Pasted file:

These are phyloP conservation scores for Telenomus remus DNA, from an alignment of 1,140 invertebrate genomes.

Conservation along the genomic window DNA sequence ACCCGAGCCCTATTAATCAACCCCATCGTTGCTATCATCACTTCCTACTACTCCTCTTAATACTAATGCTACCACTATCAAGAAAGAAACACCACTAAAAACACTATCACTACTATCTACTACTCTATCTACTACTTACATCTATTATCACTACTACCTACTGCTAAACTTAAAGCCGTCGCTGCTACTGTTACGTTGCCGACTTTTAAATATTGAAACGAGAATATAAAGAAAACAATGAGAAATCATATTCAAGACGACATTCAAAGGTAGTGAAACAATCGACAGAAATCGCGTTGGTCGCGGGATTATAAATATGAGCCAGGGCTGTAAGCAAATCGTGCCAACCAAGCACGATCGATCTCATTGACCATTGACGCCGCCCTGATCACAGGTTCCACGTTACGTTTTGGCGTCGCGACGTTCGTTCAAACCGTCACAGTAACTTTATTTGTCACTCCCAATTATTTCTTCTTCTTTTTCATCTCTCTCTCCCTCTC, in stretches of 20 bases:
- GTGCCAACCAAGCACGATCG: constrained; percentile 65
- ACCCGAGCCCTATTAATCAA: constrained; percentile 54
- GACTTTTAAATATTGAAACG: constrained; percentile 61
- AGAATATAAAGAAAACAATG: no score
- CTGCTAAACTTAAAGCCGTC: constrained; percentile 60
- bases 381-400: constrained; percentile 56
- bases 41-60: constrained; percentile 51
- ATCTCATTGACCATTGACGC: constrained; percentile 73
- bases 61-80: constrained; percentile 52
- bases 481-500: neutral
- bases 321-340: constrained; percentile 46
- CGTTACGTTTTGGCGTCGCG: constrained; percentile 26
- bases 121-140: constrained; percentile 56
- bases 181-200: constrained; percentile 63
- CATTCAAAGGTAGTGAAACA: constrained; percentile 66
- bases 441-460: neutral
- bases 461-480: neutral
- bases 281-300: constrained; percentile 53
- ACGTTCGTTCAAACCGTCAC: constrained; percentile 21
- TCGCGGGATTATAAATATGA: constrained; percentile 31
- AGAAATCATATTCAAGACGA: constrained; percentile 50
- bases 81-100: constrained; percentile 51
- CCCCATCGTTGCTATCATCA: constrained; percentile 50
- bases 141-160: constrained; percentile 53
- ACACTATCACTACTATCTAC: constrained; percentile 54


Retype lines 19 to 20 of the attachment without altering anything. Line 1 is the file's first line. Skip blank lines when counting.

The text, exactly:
- bases 461-480: neutral
- bases 281-300: constrained; percentile 53